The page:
How retail premises nightmare helped my florist business

Amanda Johnston discovered that what might appear to be the dream location might not always be the case

Amanda Johnston had always worked as a florist since leaving school. She had always had her eye on a vacant shop in her local high street and made the leap to setting up her own shop when her father offered to lend her some money. However, the dream shop that she had always wanted soon turned into a nightmare.

Johnston knew straight away that the shop would be a good place for a flower shop. It was on a main thoroughfare with a lot of passing traffic. The high street was always busy in the afternoon and the shop even had parking outside. “It was an ideal position and I knew the area really well,” she explained.

Her father then offered to help if she could get the premises she wanted. After a visit to the bank, Johnston visited the local enterprise agency and the Princes Trust and managed to secure a £3,000 loan.

Johnston set about securing an assignment of the lease from the existing leaseholder who was using the premises for storage. “My solicitors were talking to their solicitors and it seemed open and shut,” she said. With the loan from the Princes Trust secured, Johnston started to advertise Chelsea Flowers in the local paper using the high street address but with her home telephone number.

However, two years down the line and the property is still empty and a court case is looming. Johnston wanted to get the lease checked by a legal clinic run by the Trust. Although the lease was approved, Johnston was advised to get a surveyor to check what repairs might be needed on the property.

The inspection showed that £5,000 was needed to bring the property back to good order. The existing leaseholder was required to do that under the terms of the lease but refused point blank. Although Johnston was willing to take on the lease and made the repairs over a five-year period, the owner refused and chose, instead, to pursue the leaseholder through the courts.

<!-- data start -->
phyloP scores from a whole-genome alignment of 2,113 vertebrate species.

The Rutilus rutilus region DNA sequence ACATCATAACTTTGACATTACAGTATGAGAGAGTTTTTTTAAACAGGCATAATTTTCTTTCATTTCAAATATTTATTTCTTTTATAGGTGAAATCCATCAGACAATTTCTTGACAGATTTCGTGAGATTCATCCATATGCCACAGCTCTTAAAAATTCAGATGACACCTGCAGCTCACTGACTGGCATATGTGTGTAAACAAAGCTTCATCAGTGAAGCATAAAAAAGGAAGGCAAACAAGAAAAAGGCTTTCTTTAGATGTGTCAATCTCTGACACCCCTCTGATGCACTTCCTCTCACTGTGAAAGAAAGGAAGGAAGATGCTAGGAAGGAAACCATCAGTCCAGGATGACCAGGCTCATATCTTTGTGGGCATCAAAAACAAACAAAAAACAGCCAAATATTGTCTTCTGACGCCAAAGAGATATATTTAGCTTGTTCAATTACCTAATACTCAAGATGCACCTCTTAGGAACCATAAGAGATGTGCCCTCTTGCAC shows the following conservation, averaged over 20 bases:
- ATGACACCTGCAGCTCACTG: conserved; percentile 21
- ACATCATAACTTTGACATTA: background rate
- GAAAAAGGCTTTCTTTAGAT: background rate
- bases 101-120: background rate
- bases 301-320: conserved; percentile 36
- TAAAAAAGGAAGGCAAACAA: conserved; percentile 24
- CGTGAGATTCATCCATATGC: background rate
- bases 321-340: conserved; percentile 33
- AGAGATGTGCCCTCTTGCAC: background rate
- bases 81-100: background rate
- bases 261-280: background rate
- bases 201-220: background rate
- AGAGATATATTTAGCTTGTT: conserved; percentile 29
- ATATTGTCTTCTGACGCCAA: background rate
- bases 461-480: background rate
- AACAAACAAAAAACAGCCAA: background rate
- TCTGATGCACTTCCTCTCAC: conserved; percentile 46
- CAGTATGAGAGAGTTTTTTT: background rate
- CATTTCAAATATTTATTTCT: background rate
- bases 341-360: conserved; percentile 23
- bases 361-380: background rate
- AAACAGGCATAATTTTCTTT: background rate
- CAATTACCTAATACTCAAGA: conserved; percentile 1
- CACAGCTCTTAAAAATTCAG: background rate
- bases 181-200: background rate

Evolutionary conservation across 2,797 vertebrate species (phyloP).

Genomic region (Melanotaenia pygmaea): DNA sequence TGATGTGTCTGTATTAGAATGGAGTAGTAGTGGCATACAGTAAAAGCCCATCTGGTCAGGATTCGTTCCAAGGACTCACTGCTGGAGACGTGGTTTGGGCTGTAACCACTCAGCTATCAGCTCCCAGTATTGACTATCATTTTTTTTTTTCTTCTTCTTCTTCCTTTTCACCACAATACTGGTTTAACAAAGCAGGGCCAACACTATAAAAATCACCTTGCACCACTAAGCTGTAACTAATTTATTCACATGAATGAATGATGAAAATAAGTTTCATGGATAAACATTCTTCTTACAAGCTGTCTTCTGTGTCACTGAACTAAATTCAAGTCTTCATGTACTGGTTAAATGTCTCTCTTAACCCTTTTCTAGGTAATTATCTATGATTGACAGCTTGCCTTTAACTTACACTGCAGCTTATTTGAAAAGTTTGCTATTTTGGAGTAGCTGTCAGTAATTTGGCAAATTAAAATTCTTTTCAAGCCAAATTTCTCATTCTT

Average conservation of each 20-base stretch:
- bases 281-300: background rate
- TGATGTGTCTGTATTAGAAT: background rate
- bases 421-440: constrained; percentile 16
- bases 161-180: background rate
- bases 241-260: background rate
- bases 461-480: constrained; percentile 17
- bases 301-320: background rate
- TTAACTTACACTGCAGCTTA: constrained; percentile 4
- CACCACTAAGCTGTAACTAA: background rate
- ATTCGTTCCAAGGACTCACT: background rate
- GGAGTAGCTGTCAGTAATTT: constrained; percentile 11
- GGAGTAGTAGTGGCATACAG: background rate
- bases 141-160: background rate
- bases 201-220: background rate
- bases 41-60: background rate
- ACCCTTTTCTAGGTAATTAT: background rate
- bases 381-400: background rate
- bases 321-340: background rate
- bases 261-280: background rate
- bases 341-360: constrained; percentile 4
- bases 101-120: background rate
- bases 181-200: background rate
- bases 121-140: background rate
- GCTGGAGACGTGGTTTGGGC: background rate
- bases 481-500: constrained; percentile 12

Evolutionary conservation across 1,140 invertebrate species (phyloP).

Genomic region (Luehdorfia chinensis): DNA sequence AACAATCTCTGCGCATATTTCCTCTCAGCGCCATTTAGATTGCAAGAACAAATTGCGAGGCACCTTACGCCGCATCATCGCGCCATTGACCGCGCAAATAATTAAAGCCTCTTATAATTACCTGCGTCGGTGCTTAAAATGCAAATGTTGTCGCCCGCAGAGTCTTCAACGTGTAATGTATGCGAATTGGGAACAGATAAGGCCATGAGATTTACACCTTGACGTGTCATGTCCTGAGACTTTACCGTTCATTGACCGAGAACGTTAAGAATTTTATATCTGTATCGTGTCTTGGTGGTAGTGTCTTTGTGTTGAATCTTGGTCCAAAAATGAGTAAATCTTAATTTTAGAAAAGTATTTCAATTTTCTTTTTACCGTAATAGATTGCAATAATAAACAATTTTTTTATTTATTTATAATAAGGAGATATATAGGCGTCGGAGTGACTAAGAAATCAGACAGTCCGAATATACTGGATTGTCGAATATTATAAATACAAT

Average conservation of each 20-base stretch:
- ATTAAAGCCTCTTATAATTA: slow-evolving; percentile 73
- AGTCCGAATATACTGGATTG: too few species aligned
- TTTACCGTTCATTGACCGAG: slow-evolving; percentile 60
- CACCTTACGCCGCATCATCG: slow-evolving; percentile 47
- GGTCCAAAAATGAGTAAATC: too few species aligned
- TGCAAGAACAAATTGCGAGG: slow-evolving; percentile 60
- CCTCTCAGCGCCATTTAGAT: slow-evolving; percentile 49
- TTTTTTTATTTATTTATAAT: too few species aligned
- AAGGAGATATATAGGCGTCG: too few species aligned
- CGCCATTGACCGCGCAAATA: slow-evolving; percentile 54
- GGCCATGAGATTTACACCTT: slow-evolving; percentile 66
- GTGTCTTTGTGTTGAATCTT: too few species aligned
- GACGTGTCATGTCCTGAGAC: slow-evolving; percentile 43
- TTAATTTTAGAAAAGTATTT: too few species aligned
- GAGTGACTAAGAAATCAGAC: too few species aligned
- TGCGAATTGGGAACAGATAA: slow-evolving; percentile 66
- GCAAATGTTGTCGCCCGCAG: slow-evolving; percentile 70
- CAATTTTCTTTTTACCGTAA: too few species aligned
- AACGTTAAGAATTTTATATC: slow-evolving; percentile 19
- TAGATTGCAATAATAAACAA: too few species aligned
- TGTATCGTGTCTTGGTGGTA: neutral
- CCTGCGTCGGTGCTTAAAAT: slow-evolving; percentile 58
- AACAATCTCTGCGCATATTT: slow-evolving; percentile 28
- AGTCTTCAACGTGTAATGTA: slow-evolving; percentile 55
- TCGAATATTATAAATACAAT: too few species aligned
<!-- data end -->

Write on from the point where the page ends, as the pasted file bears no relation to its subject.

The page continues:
“It has been going on for two years. It is now empty and fallen into dilapidation,” she explained, adding that the leaseholder has refused to pay any rent.

With Chelsea Flowers already being advertised and the money from the Trust sitting in the bank, Johnston was forced to rethink her strategy. She took a lease on a property behind the high street with a reasonable rent and Chelsea Flowers opened in February. Without any passing trade, she was forced to concentrate on credit card business. Johnston applied to the bank for merchant status and became a member of a teleflorists. She advertised in bridal magazines and also joined the London Wedding Agency which sends out a list of forthcoming weddings and the brides. “I had never thought about it before because I thought I would be too busy with the high street,” she said. However, the strategy has worked well and Chelsea Flowers has had 10 weddings this year and as the only member of the teleflorists in that area of London has also had a lot of telephone orders.

Johnston would still like to move into the original property but the stress has forced to switch off and focus on her existing business. I was on the phone to the solicitor constantly, she said, “It was mentally wearing and I physically felt ill.”

It was mentally wearing and I physically felt ill.

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